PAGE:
In happier times, McMillan Shakespeare could do nothing wrong as it surfed demand for novated leasing and other tax-effective salary arrangements.
Critics argue the business was – and is - based on the available fringe benefits tax concessions for not-for-profit organisations, which could be removed at the stroke of a pen.
The Rudd Government promised to wield such a quill, but the threat abated after the coalition won the 2013 election.
The company nonetheless moved to diversify its earnings, including vehicle finance and insurance warranty broking and an underwhelming foray into fleet management in Britain.
The company also paid $8 million for full ownership of Plan Partners (a provider of plan management and support services for companies involved in the National Disability Insurance Scheme).
The company says the coronavirus had a “sharp and severe” impact on the business, which is not surprising given its orientation to (a) car usage and (b) workplaces.
Business picked up in May and June, but not quite to pre-pandemic levels.
Broker Morgan Stanley factors in current year underlying earnings of $119 million, compared with $99m in 2019-20.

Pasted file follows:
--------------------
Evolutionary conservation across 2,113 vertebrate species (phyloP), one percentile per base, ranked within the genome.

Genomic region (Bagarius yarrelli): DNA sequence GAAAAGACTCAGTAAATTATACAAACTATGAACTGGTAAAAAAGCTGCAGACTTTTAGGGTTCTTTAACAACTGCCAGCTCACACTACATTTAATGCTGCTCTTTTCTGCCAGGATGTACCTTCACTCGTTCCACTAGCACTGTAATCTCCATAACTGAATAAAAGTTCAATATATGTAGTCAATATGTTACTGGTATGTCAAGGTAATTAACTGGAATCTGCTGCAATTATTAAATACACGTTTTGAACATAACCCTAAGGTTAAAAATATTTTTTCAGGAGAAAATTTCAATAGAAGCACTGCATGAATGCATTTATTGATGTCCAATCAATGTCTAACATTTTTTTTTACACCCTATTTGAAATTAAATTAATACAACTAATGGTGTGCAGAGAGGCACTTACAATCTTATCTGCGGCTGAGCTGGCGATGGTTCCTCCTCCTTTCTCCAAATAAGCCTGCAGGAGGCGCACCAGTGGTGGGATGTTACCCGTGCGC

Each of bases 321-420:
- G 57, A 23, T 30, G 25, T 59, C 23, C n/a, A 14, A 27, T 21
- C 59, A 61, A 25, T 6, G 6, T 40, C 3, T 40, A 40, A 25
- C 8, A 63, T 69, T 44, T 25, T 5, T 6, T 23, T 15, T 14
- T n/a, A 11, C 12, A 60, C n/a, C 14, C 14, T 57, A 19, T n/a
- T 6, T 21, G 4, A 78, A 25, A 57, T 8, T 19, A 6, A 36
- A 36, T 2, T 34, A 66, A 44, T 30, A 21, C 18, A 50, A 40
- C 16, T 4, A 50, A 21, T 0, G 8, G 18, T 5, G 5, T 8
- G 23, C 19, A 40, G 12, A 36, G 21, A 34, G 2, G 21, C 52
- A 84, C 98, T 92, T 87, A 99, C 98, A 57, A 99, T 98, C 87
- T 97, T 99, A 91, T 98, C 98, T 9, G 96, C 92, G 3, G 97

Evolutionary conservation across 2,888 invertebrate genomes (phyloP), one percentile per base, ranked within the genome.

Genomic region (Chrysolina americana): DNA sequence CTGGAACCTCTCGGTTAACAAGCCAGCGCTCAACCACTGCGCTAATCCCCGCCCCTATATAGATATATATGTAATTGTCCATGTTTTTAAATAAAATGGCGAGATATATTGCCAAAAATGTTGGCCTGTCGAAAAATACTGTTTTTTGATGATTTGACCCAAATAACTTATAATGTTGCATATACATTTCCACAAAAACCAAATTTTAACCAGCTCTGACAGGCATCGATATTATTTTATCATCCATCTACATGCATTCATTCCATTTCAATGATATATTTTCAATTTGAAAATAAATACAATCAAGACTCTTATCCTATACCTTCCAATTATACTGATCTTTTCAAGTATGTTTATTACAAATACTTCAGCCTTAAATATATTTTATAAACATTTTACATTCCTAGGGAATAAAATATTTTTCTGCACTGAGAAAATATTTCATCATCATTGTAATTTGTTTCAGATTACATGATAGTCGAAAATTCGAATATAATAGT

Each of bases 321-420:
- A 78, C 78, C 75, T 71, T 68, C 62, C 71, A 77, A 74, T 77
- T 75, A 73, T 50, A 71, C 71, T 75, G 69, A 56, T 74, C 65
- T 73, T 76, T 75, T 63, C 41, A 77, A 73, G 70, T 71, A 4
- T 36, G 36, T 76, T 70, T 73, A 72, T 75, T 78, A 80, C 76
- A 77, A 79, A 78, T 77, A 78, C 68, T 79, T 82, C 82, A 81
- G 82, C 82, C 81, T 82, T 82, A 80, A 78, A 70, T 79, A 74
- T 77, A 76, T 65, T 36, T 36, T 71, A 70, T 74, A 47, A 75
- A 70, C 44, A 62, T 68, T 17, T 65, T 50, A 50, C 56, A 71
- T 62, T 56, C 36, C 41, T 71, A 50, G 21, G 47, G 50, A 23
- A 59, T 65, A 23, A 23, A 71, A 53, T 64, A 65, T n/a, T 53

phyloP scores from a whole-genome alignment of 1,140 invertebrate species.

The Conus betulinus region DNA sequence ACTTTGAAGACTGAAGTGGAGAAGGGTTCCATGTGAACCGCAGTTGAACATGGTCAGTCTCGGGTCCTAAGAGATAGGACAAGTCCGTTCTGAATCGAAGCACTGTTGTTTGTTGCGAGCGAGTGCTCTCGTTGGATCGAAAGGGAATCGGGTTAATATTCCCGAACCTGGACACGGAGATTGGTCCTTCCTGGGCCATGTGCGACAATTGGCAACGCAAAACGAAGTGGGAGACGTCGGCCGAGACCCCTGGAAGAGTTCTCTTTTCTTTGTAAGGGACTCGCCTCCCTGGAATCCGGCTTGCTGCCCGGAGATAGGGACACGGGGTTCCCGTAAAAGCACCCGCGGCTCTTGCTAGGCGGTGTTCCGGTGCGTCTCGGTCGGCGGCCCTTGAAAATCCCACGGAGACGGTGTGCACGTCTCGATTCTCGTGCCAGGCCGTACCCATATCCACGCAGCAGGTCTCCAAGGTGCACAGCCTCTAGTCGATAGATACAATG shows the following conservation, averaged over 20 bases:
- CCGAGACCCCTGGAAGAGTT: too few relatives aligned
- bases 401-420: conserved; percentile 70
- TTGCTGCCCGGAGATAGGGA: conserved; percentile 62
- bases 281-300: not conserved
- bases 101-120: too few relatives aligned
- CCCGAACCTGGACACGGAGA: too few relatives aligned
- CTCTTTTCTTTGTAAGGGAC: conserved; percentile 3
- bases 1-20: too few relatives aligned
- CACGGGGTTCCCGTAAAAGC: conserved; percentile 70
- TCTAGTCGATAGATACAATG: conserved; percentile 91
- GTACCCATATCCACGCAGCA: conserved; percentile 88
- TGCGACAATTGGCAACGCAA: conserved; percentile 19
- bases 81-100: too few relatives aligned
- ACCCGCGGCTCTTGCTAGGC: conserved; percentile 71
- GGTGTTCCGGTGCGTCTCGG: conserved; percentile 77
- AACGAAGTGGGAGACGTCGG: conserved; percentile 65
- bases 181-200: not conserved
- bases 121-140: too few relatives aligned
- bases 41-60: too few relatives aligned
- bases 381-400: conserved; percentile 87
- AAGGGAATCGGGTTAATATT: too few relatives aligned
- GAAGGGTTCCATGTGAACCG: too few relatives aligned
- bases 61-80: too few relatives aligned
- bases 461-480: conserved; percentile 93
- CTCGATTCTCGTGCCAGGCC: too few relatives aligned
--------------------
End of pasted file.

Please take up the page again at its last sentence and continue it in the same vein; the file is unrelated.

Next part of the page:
Despite spending $80 million on share buybacks last year and having net cash of $66m, the company suspended its final dividend. Assuming dividends resume for the current half, the stock trades on a handy yield of just under 5%.
Tim Boreham edits The New Criterion (firstname.lastname@example.org)
Disclaimer: The companies covered in this article (unless disclosed) are not current clients of Independent Investment Research (IIR). Under no circumstances have there been any inducements or like made by the company mentioned to either IIR or the author. The views here are independent and have no nexus to IIR’s core research offering. The views here are not recommendations and should not be considered as general advice in terms of stock recommendations in the ordinary sense.
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